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Lana Del Rey
Born To Die John Calvert , January 30th, 2012 06:01

All that fuss over one song? You'd think there'd been a murder at the White House. In July, 'Video Games' sparked an online frenzy that continued unabated to just last week, with Del Rey the head-fucked nucleus of a point-of-no-return for webzine music journalism, something like the post-Pitchfork equivalent of the God-wind climax in Raiders Of The Lost Ark. So if that's anything to go by, a full LP should just about unite heaven and hell, the Alpha and the Omega, Joanie and Chachi and The Osmonds, even though George is dead. It's an obvious one, but The Truman Show is applicable here. But specifically the badge worn by the 'Lauren' character, reading "'How Will It End?" Well, with not a bang but a whimper, if you want to know. As an artistic statement, Born To Die is neither good nor bad, just blissfully...serenely...uncontentious. And the bandwidth silence is golden. Normal service will resume shortly. We're sorry for the inconvenience.

Whatever they want to say (and they've said it all) she gives good 'ruined glamour', does Lana. While Born To Die's Valley of The Dolls thing may be a hackneyed aesthetic in the indie circles, the charts haven't seen it in years, and certainly not rendered with such lucidity. The album can also be commended for staying true to the shtick over the course of 12 songs; retaining its period verisimilitude in the face of a host of modern sounds (channeling Hollywood noir over a Gwen Stefani-style backing track is no easy feat.)

Most of all, though, even if it isn't an entirely original aesthetic, at least is is an aesthetic. For all of Gaga's electroclash art direction outside of the studio, her songs contain very little corresponding ideology or, on the whole, sonic traits. Del Rey, meanwhile, walks like she talks: a top-down vertical integration of image-form-content. In a pop landscape bereft of album concepts, Born To Die should be celebrated for at least trying. That said, aside from her dark, vaguely insane sexuality, and an undertone of sucking malaise, Born To Die remains anaseptically unthreatening spin on Coney Island melancholia, containing not nearly enough cuckoos-in-the-nest and bloody knives in the sink. But if the album's cautionary tale turns self-fulfilling prophesy, as is how the story is supposed to go, then will come the darkness, and maybe the real Lizzie Grant.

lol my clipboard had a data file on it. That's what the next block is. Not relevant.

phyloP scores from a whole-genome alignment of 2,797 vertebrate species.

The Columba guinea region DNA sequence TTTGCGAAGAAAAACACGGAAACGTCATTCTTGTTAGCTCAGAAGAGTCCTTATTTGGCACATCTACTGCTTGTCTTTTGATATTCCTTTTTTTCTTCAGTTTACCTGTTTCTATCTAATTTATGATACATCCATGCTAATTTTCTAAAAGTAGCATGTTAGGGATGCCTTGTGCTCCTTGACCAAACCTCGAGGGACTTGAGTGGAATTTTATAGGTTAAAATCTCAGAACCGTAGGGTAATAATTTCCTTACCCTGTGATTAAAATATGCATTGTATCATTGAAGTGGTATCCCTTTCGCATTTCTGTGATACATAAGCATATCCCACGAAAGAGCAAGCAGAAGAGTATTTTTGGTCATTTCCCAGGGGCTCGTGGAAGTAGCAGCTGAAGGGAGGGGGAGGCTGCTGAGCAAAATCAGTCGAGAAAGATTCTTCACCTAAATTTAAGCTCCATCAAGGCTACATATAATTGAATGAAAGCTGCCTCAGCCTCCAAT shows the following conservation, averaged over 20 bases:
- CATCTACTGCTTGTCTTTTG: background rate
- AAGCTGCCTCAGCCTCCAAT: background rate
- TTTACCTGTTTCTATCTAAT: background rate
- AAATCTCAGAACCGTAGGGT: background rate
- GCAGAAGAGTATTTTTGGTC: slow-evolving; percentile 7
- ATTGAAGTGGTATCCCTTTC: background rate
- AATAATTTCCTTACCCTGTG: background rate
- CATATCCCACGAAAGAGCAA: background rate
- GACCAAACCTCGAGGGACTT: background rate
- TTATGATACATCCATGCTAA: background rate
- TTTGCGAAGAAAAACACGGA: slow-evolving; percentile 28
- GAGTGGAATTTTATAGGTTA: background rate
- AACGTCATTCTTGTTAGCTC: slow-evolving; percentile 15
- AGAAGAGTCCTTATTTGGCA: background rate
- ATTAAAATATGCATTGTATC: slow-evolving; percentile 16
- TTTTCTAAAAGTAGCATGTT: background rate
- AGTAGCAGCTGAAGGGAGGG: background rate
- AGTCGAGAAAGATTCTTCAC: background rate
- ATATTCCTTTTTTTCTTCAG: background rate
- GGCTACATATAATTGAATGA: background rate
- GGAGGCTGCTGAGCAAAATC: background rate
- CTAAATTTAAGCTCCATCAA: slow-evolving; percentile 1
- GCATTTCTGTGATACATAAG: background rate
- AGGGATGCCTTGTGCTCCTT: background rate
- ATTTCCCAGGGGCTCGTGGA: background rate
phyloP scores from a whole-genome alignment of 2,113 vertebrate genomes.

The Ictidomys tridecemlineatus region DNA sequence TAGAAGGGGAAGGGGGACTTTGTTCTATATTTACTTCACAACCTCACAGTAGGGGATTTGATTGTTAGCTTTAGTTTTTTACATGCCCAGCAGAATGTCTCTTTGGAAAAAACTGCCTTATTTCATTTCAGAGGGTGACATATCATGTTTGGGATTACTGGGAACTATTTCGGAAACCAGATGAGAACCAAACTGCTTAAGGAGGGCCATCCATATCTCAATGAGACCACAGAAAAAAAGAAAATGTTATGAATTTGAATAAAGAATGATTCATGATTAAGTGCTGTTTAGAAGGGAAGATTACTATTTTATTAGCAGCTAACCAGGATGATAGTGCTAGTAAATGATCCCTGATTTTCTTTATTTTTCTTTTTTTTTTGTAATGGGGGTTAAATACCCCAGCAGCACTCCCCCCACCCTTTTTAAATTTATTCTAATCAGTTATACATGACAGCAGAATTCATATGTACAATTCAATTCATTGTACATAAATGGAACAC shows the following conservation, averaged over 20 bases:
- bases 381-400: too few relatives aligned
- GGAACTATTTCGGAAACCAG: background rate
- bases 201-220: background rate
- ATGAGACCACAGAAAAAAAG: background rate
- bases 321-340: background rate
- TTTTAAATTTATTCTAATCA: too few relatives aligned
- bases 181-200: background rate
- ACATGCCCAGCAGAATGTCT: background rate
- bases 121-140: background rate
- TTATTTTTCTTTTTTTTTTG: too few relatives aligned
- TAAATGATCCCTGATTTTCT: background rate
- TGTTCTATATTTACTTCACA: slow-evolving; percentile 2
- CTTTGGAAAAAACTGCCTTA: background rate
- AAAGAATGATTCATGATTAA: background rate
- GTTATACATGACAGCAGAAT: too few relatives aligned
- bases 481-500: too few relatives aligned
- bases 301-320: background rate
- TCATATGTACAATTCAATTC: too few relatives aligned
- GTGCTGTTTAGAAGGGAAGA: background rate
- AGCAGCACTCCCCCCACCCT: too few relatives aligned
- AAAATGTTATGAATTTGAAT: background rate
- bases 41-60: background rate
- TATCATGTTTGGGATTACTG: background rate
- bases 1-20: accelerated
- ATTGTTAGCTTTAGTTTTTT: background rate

Even if they are recycled, there are more stylistic ideas here than in ten contemporary pop records put together. Think of any character archetype or scenario in America cinema, and Born To Die has it covered. From gangster's moll to small-town tramp, soulless Valley girl to gin-soaked lounge singer; scattered over golden-age Vegas, languorous 30s Palm Springs, and trailer-park Nowheresville. It's admittedly a confused melange of references, and too instructive to be elegant, more 'tell' than 'show'. The sheer volume of touchstones becomes inflationary before the close, so in order for it to work, which it just about does, the material required a deft performance from its protagonist. Fortunately the ingenue plays it perfectly, making tiny adjustments to her persona from track to track, to suit the shiny lie in question. If her role in writing the songs was minimal, she nonetheless understands them wholly, as a screen actress might her director's vision. And if she comes across as glazed (naysayers will call it 'wooden'), it's all part of the illusion, the image of the star as a projection in suspended animation. A lost art in the internet age, it's precisely that distance, that sense of untouchability, which renders Del Rey mysterious; a comfortably numb semi-goddess imprisoned in the isolation of stardom, both on Born To Die and, since her rise to ubiquity, in real life as well. Suffice to say, it's brain-twistingly meta.

In the end, her debut is essentially a lattice of Fellini-esque postmodernism. Several songs even concern corrupted starlets and the seductive nightmare of fame and riches. The difference is, Fellini never had the internet. Blurring the line between dreams and reality gets a whole lot more complicated when you have a fourth dimension to play with.

It's tempting to interpret Born To Die as the culmination of over 70-odd years of pop industry progress, in terms of the dark art of myth-making. It's now as if life is imitating art in real time, worse, in digital time, with both tiers - life and art - forward-planned to coincide. Like Gartside-style détournement with a six-figure marketing budget, the executives have both constructed her glamour and constructed her album about glamour, before setting both spheres in motion at once. It's like the pop song's forever-war on our collective sense of reality coming full circle; the end of the line in our journey into the dream, folded into infinite others. It all stops here, the whole world sucked into some void behind the red curtain.

Of course, Lynchian undercoat's basically just a good old massive pop album, which can be a scary thing in its own right: the air of soulless, monolithic power and the unseen presence of shadowy string-pullers etc. But it's not exactly the end of the world. Unmistakeably however, after a prolonged period of jaw-dropping hype - the giant feedback ouroboros that is the internet spinning towards critical mass – as a result a definite air of finality runs parallel to the final release of the album, the effect multiplied on disc by Lana's own apocalyptic fantasies. Add to that the quasi-metaphysical connections some have made between Born To Die's money-death America and the teetering western economy, and you start to wonder if our splintering minds can take another Madonna album.